Neil Francis: ''The Bus' and Toulon were an accident waiting to happen'
In June 2012, Ireland played a three-match Test series against the All Blacks in New Zealand. When PRO14 players tell you in interviews that playing away to Zebre is a tough place to go - you think, well, everything is relative.
It was a weird series, starting with a 42-10 standard thumping and sandwiched in between a proper 60-0 trouncing in Hamilton was a gem of a Test match in Christchurch where Ireland went down 22-19.
Our favourite Welsh referee did us no favours that day in a match that Ireland should have won.
The All Blacks were nigh on untouchable at that stage but Ireland got down and dirty with them and gave them a real scare.
The headlines though were from the first Test where Julian Savea, a 21-year-old debutant, scored a sensational hat-trick.
Savea's speed, physique and power were just awesome and we didn't have to think too hard about why the kid was called 'The Bus'.
The new Jonah Lomu had arrived and New Zealanders would rejoice again as one of their own performed like a bowling ball in knocking over Celtic and Anglo-Saxon skittles on the way to scoring some sensational tries.
Everyone wanted a piece of Savea - except his opposite number - and overnight he turned from a shy, inarticulate boy into a superstar.
That month Savea literally became the poster boy for the Te Rito Wellington Family Violence Network, which is an affiliate of the social development ministry.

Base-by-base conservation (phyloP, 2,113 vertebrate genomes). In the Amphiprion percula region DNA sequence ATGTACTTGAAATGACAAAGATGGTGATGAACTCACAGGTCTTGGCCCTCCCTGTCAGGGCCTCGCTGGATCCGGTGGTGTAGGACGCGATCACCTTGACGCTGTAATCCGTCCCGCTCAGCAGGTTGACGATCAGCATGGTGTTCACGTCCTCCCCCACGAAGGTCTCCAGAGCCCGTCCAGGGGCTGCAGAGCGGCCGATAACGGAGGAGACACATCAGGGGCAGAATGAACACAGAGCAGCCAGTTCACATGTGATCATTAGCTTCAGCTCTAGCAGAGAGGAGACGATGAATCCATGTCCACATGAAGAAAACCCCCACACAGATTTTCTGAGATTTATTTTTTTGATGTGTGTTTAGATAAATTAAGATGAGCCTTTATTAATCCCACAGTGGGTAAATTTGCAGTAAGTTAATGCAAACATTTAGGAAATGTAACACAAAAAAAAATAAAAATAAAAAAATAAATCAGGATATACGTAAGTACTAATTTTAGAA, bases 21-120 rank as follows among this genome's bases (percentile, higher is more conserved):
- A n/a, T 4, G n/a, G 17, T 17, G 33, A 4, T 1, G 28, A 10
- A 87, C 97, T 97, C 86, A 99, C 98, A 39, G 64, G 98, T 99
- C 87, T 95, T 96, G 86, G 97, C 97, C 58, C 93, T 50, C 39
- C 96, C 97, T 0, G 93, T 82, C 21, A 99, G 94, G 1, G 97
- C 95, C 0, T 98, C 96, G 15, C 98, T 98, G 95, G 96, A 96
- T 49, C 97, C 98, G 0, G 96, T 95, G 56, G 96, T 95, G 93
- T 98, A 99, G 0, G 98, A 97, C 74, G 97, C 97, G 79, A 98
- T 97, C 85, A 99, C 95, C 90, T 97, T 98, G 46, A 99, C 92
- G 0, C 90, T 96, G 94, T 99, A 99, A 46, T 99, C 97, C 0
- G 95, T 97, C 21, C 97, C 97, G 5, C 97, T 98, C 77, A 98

Its campaign slogan 'it's not OK' was to draw attention to domestic violence.
Ten months later Savea was arrested for a serious assault on Dawn Rodgers, his partner and mother of his one-year-old child. Savea avoided jail and a conviction and pleaded guilty.
It's hard to tour some countries with the All Blacks if you have a conviction for assault.
Savea got off lightly; things kind of get 'sorted' when rugby stars are involved.
His career took off and he won the World Cup with New Zealand in England.
In the quarter-final in Cardiff, Savea ran amok against a French side that still hasn't recovered from that 62-15 shellacking and scored yet another hat-trick in a sensational display.
Toulon's owner Mourad Boudjellal was an interested spectator at that match.
Fame tends to take the edge off some athletes' performance and by the time the 2016 Super Rugby season had started Savea was not even a guaranteed starter for the Hurricanes.
The All Blacks didn't like his work ethic, his attitude or his physical conditioning and they picked Israel Dagg, Nehe Milner-Skudder, Waisake Naholo and Rieko Ioane ahead of him whenever they could.
Capped at 21, it became obvious that his All Black career was over just five years later.
He still had at least six or seven years of professional rugby ahead of him. What would the next move be for Savea?
Boudjellal came in with a crazy offer of a two-year contract for €1.1m per annum. All Savea had to do was make sure there was ink in the pen when the contract was presented.
Savea's inadequacies and flaws came to the fore almost the moment he landed in Toulon.
In November, while still try-less for the season, Savea flipped his car on the motorway late at night.
The car was a write-off but miraculously 'The Bus' managed to walk from the car in one piece.
Savea's wife posted on Instagram that he had been involved in a serious motoring accident late at night - it gave the first clue as to what might be going on in his life.
Posting to the world that your husband has been involved in a serious motoring incident is just not a clever thing to do. His wife then compounded the issue by saying that there was no alcohol involved.